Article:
Who would win Dancing With the Stars, you or David Seymour?

I’d back myself on the dancefloor.

Thoughts on veganism? Would you ever go vegan?
Look I’ve tried it before, and primarily for health benefits and so not adverse to it. The truth is it does take a lot of discipline, and at this space in my life I possibly don’t have it as I go to a lot of functions and the like, and meat and dairy slip into my diet. But I wouldn’t discount the possibility of me becoming vegan in later life.

Pro-choice or life?
I think the truth is it’s a complex one, and I’m a bit of both. I recognise the challenges as there are different views across a community. I make sure as the leader of the National party where there is broad swathe of views, everyone is entitled to theirs and to have their vote in parliament as a conscience vote. What we’ve got coming on abortion is a law commission report and I want to read that and really think about what that means in terms of, as you say, life and choice. I probably categorise much more on the pro-life side of things but that’s a bit of a cartoon view as I recognise the complexities.

Have you smoked marijuana?
No, and I appreciate that is not a cool answer and there will be plenty of people out there who feel that maybe I should have, I just never have. In fact I’ve never done any illegal drugs of any kind.
Jacinda kinda stole the “face of generational change” idea, so what are you going campaign and promote yourself as? How are you going to stand out?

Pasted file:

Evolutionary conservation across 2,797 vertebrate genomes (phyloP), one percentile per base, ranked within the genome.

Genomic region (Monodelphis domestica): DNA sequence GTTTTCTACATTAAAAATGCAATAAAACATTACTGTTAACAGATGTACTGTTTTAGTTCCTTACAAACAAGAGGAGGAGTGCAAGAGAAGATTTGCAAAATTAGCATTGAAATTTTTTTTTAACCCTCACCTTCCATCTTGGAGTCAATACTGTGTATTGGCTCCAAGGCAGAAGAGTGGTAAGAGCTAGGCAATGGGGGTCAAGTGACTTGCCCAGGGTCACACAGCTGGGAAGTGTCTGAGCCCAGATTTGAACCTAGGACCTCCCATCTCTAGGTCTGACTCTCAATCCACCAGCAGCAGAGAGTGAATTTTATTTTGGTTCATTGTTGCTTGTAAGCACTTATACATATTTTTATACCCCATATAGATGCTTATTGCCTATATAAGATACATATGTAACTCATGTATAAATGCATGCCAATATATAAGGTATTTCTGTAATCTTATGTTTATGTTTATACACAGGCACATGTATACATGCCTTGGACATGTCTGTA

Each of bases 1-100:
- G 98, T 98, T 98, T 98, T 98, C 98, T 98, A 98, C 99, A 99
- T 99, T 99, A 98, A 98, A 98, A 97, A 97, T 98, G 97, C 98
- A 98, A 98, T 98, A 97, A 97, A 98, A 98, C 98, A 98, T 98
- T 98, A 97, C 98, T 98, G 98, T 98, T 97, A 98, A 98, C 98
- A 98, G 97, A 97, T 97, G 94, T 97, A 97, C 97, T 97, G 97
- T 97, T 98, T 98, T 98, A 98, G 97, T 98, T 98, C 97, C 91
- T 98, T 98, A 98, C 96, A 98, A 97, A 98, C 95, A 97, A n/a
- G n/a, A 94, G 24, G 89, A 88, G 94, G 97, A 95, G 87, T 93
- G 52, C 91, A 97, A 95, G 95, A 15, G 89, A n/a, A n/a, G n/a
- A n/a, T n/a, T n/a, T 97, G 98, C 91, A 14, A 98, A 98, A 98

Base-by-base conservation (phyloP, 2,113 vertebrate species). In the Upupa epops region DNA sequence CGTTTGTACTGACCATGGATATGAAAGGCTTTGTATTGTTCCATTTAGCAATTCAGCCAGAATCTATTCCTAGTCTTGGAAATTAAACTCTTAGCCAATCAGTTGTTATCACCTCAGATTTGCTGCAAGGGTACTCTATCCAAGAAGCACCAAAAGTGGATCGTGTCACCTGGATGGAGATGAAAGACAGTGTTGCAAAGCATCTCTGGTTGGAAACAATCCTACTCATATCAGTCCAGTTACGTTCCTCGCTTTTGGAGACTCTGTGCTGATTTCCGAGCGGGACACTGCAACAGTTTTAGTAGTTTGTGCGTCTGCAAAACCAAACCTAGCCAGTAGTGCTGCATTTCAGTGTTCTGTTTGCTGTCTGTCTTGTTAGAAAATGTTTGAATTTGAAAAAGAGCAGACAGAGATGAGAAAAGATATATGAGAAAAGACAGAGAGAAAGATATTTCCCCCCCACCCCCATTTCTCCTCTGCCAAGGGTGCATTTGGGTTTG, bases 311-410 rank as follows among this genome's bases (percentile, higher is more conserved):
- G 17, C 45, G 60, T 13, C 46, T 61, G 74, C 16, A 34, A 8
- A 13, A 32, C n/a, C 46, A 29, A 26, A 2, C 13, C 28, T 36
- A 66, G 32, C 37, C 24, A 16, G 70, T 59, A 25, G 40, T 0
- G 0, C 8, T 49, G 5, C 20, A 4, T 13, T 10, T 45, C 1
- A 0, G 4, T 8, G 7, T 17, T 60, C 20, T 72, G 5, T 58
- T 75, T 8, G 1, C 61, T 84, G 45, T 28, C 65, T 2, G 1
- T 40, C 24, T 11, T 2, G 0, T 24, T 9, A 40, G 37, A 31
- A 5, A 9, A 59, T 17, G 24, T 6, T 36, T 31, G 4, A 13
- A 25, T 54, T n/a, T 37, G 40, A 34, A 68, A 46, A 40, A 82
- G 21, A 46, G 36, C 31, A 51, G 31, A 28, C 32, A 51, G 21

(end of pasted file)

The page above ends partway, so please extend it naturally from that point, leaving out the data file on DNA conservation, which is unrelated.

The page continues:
I think as just someone who cares and has New Zealanders’ best interests at heart, and ultimately gotta be focused on things that aren’t always the trendy things or the cool stuff, but are things that really matter to you in terms of getting your education and having opportunities here in New Zealand, the economy, health, our environment and the like, I’m caring and focused on you as a New Zealander.
What do you want Salient readers to know about you and your party?
I think I’d just like Salient readers to challenge the stereotypes, which are Labour as sort of for the students and the cool party when it comes to this stuff, and actually we care as well. We’re a strong team focused on you now, but also your future here. I’d encourage Victoria University students to think not just about right now, but where they’re going and which party is going to deliver that future for them.

Which NZ PM is your inspiration?
Well I suppose it is John Key, because I’ve worked closely with him and I’d like his leadership style of being inclusive and thoughtful.
Who’s your favourite NZ PM who isn’t in the National party in terms of inspiration?
*lots of umming and long time spent thinking* I think I admire various bits and pieces of a number of MPs, David Lange’s wit, Helen Clarke’s strength and no nonsense approach, so I think there are things you can learn from most Prime Ministers we’ve had in New Zealand, and Labour ones as well as National.

Have you always considered yourself a good leader? Why?
No, because I don’t think leaders are born, I think they are created. I think everyone can be a good leader if they put their mind to it. My style of leadership is to listen deeply to people and try forge consensus and agreement where that can’t be done, ‘cause sometimes you’ve got to make a stand.
Have you ever considered a career as a drummer rather than in politics?
I did at university for a while, when I was at university I played a lot of gigs as a drummer. And there was a brief time there where I was tossing up music, politics, or law. Look in the end I decided to get a haircut and a real job, I don’t know if it was the right decision but that’s the way it’s gone.